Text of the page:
Composer  Robert  Linn
A Conversation with Bruce Duffie


Robert Linn; Composer, USC Music School Teacher


Robert Linn, a versatile and prolific classical composer who helped elevate the USC's venerable Thornton School of Music to international prominence, has died. He was 74.

Linn died Thursday at St. Vincent's Hospital in Los Angeles of complications from cancer, his son Steve said Monday.

"Though he contributed profound utterances to the [school's] repertoire," Thornton's dean, Larry J. Livingston, said of Linn, "his music and manner were graced by a complete absence of pretense."

Linn taught at USC for 33 years and chaired the composition department for 17. He retired in 1990 "to become a full-time composer," he told The Times then, "something I never thought would happen."

Linn's music has been recorded on major classical labels and performed on six continents by groups ranging from the USC Symphony Orchestra and the Los Angeles Chamber Orchestra to the San Francisco, Boston and London symphonies.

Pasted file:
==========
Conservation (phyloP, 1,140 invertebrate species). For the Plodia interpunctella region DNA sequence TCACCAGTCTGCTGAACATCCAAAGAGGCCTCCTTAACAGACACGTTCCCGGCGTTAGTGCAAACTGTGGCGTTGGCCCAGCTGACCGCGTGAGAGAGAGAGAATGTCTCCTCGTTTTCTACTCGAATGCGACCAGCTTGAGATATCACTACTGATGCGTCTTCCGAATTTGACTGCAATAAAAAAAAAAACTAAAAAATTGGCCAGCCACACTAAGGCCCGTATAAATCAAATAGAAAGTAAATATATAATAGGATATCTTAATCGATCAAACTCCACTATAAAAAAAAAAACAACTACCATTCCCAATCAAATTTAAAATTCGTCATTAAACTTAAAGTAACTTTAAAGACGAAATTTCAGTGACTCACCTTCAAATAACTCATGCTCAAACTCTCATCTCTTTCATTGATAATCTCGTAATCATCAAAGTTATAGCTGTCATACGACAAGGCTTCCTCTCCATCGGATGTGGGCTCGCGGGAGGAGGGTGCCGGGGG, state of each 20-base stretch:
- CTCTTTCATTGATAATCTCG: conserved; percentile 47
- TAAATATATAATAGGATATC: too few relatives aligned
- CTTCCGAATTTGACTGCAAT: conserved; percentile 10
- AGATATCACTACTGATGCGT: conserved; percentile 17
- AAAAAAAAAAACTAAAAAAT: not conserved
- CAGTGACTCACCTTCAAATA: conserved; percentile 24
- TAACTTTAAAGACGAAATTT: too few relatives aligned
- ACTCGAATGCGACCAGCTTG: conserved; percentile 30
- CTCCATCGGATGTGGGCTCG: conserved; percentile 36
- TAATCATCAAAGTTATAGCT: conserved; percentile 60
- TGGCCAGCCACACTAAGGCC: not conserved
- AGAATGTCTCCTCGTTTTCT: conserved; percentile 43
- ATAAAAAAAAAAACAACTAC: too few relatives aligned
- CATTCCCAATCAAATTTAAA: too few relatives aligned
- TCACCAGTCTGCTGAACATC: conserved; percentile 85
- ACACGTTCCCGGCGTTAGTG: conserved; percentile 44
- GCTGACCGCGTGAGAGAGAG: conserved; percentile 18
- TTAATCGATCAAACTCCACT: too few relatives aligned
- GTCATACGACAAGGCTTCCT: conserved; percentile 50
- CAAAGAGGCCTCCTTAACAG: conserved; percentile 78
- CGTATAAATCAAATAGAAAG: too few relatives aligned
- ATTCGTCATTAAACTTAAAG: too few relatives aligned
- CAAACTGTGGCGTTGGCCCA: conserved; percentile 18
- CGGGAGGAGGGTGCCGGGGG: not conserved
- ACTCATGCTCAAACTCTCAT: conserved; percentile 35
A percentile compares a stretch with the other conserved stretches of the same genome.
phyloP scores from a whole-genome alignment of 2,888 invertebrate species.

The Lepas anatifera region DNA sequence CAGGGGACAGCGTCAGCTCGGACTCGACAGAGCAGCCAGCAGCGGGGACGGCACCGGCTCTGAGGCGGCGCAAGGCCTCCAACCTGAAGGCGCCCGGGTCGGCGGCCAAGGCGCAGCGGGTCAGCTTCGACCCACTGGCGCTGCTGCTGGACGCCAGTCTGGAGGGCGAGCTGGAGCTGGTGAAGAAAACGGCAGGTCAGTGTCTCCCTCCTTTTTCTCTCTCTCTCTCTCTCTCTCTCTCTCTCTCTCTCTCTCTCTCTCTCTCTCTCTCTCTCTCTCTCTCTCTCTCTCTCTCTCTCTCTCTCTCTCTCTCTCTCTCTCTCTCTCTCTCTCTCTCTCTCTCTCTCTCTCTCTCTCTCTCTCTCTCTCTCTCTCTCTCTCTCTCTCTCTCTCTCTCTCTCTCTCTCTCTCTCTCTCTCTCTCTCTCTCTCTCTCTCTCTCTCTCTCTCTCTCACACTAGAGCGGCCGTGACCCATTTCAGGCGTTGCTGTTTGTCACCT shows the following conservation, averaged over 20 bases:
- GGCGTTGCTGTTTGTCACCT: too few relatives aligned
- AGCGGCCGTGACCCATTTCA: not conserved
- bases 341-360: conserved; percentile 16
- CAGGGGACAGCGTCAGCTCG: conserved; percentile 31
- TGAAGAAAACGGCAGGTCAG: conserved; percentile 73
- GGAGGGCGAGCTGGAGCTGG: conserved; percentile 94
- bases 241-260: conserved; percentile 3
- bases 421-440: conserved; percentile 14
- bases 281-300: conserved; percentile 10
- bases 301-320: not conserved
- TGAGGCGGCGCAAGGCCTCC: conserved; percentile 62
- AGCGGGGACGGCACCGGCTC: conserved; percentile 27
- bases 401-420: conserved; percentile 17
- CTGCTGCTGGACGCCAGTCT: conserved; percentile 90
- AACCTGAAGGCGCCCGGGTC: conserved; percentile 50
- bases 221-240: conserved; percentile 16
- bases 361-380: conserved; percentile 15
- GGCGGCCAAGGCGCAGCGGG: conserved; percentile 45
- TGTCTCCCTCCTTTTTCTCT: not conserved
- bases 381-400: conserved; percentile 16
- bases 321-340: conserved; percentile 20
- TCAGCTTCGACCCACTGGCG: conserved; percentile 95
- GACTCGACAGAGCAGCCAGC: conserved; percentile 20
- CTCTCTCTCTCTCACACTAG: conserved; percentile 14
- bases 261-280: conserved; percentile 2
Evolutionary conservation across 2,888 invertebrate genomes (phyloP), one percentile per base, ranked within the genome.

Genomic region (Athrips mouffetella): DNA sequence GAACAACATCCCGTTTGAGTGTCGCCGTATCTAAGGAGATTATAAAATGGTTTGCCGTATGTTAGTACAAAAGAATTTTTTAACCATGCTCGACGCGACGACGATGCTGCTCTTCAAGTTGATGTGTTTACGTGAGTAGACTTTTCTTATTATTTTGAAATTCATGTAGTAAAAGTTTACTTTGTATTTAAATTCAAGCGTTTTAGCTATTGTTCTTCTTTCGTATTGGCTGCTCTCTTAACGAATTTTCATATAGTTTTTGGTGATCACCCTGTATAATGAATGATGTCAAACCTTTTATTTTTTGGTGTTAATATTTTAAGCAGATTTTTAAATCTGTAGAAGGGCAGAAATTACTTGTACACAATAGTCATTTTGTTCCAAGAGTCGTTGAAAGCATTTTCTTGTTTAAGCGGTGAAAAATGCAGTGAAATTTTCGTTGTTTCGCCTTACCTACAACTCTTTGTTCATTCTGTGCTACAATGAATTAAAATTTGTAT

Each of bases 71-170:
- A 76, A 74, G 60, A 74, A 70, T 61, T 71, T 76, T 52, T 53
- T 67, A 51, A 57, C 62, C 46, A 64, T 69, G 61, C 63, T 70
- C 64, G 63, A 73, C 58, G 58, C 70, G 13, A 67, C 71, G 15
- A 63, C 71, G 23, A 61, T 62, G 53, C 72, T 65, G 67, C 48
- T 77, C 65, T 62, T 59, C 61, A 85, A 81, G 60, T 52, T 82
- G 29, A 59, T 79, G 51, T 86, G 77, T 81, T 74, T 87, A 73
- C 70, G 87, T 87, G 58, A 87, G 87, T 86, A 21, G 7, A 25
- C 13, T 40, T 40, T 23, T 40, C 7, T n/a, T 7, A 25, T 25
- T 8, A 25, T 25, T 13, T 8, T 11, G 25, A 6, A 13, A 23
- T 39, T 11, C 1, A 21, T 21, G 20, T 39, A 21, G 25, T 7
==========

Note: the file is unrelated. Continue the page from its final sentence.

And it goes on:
His 1990 Concerto for Piano and Orchestra No. 2, written for pianist John Perry, was one of 10 semifinalists in the Kennedy Center's Eric Friedheim Awards Competition of New American Music. The piece was also a finalist that year in the National Orchestra Assn. New Music Project.

The composer's Fantasia for Cello and String Orchestra was premiered in 1976 by another USC musical treasure, cellist Nathaniel Rosen, and the Los Angeles Chamber Orchestra. Rosen repeated the Linn piece at a 1984 Ambassador Auditorium concert celebrating the centennial anniversary of USC's School of Music.